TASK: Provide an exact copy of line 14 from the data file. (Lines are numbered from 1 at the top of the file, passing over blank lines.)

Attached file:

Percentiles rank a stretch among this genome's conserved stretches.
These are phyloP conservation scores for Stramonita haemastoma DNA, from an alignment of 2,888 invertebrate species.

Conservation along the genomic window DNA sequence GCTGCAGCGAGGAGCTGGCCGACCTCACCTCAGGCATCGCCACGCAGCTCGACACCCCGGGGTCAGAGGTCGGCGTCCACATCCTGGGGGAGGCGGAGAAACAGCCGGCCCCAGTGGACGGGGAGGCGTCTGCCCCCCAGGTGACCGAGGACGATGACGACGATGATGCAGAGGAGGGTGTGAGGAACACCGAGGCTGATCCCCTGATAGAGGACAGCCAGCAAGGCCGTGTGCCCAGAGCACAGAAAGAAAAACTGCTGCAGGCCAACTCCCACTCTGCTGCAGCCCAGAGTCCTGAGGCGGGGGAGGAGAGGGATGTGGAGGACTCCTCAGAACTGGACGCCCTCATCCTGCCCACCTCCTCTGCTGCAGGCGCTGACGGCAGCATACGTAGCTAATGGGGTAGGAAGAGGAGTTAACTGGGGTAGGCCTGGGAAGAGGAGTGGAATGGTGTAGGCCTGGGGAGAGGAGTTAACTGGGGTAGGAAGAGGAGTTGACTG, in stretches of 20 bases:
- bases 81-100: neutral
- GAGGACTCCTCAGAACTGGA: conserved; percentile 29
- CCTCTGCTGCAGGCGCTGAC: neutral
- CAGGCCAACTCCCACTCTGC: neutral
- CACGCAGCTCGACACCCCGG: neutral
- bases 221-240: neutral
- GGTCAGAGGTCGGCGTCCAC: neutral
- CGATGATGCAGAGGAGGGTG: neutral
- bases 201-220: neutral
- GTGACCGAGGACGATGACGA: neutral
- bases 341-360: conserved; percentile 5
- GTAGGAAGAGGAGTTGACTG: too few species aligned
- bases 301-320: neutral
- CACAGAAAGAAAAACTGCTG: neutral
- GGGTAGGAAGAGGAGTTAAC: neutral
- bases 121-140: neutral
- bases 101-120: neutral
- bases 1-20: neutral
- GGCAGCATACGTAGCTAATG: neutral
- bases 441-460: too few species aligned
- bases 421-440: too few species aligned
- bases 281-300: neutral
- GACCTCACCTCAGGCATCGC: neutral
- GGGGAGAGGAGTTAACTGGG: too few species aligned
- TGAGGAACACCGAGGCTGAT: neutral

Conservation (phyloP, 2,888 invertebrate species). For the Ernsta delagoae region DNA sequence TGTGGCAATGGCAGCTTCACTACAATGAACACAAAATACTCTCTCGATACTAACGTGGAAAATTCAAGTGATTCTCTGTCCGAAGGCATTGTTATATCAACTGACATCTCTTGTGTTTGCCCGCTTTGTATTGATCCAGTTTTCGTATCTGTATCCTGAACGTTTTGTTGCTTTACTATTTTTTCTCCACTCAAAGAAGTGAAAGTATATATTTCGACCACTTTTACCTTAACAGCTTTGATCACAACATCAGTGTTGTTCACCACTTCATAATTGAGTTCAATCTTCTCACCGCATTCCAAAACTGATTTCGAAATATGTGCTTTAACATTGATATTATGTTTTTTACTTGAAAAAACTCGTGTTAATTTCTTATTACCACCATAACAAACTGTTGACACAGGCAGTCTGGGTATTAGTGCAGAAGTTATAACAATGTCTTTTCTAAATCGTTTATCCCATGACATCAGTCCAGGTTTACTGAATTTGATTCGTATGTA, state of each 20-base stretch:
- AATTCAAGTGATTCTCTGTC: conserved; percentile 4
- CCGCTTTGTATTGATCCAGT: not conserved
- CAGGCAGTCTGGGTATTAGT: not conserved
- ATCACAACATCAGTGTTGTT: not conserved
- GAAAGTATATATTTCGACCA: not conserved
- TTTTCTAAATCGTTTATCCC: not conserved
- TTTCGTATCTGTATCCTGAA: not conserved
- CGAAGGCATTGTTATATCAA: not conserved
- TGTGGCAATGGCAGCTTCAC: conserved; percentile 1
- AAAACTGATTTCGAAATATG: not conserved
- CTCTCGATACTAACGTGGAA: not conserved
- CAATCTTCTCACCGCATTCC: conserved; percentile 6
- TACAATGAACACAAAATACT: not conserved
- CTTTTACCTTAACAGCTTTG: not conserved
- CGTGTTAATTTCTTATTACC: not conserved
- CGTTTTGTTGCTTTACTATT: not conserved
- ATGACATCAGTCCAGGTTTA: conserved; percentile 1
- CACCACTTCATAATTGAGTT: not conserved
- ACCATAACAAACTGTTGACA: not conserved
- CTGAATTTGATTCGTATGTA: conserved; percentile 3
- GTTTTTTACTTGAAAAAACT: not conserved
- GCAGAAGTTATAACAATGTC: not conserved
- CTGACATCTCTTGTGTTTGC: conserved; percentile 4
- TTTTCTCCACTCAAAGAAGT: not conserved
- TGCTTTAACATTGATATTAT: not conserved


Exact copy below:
- bases 341-360: conserved; percentile 5